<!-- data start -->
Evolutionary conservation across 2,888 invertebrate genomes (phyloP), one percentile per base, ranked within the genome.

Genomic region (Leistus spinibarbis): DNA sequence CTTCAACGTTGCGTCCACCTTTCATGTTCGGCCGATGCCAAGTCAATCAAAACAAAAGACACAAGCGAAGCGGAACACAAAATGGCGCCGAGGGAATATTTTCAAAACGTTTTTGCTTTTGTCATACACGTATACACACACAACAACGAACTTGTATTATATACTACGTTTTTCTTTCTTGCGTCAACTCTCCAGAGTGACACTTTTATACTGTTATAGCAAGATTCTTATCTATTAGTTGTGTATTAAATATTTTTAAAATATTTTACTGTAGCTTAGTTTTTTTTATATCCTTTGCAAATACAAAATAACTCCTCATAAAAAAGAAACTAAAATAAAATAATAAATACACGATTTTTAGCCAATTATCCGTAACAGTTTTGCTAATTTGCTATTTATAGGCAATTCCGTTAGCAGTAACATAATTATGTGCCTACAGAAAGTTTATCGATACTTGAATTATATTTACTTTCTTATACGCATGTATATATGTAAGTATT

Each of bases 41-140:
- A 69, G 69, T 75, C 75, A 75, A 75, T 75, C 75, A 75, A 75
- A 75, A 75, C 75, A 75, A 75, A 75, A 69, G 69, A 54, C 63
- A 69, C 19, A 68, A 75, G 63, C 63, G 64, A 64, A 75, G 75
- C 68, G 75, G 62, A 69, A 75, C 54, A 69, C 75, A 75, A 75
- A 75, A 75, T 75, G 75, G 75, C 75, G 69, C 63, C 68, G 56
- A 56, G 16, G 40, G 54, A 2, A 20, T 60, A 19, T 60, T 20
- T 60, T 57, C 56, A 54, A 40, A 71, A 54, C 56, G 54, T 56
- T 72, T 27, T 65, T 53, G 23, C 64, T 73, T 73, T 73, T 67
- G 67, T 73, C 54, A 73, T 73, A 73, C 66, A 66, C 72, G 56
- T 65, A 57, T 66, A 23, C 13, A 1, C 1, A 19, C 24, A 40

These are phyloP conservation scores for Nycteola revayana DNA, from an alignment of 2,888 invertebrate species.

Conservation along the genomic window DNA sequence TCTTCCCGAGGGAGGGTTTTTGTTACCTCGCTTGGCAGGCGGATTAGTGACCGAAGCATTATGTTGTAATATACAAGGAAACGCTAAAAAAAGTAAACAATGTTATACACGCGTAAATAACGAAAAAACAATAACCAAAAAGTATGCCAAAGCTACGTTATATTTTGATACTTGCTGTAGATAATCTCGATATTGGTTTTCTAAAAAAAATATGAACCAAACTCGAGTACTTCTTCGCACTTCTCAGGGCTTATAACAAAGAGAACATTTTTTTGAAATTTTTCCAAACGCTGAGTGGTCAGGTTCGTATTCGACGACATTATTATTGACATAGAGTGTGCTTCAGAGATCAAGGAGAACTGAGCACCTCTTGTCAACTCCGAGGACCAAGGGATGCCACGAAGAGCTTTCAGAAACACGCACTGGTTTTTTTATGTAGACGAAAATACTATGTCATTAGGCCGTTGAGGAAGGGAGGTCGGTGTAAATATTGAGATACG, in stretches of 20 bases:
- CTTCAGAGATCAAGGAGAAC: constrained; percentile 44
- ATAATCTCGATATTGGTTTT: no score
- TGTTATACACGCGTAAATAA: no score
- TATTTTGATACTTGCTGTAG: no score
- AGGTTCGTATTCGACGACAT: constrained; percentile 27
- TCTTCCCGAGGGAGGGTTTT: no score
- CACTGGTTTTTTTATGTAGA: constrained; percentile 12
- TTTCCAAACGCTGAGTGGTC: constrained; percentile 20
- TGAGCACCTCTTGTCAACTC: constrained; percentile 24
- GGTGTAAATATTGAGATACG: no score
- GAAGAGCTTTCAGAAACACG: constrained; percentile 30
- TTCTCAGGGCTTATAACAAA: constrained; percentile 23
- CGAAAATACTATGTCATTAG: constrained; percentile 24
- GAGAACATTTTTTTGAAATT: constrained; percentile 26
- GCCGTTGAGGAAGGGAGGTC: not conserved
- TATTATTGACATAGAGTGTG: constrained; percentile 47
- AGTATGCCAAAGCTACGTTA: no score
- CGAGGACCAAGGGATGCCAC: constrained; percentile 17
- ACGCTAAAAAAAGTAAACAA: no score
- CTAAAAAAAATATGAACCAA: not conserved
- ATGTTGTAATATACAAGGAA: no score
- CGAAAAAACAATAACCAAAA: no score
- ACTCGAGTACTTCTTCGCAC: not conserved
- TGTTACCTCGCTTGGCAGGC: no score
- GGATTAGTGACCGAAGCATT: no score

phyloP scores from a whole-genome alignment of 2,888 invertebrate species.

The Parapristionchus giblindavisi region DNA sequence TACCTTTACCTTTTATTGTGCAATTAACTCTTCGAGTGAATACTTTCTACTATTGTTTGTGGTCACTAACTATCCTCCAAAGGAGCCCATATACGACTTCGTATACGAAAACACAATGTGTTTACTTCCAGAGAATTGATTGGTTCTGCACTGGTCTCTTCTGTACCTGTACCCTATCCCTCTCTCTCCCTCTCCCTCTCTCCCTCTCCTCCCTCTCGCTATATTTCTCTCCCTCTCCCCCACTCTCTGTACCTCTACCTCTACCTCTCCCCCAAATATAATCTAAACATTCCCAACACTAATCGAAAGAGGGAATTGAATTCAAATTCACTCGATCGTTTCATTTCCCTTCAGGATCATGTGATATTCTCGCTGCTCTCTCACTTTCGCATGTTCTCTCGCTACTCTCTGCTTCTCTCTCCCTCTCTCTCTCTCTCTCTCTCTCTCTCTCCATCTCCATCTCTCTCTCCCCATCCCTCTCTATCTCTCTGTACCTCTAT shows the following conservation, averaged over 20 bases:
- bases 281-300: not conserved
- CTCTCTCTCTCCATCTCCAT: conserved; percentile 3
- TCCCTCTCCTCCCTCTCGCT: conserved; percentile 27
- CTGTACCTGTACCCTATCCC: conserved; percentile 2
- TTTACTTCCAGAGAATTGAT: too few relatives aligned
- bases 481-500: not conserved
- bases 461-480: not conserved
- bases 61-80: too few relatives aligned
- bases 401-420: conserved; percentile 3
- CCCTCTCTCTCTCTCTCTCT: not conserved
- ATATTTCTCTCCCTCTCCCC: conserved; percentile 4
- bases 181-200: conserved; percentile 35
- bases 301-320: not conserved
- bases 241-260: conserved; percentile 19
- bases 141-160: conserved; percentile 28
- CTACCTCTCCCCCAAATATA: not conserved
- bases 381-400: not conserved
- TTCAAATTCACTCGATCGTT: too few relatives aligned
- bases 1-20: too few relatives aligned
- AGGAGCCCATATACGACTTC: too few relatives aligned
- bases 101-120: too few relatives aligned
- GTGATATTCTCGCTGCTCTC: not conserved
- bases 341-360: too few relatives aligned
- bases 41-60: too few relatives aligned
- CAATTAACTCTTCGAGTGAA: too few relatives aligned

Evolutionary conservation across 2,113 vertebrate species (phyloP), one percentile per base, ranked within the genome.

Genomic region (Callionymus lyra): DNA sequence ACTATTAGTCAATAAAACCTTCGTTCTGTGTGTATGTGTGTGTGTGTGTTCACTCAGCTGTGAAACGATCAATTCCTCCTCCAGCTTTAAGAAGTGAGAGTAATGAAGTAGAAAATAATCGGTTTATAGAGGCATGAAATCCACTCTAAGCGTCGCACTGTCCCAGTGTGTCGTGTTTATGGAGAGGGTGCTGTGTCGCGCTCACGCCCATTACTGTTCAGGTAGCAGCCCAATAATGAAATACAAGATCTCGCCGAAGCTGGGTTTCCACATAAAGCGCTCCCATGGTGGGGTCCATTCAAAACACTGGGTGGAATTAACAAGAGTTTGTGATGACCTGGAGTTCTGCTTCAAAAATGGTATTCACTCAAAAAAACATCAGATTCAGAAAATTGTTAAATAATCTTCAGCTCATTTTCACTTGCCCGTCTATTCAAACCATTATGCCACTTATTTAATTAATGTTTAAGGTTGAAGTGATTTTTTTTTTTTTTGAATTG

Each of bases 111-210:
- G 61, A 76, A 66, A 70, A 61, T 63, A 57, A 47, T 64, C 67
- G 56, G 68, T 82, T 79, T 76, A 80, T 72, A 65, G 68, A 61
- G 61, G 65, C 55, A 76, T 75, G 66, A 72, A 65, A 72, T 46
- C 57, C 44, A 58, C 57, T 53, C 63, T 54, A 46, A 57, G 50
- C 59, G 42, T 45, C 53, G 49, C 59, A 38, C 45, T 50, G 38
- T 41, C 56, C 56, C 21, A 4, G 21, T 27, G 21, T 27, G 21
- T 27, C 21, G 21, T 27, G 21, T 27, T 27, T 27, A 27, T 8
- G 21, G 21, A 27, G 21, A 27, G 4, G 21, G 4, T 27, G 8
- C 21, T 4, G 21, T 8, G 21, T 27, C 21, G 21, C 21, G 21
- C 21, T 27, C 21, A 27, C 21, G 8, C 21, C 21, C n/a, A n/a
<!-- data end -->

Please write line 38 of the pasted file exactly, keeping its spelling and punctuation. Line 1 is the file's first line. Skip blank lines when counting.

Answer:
- ACTCGAGTACTTCTTCGCAC: not conserved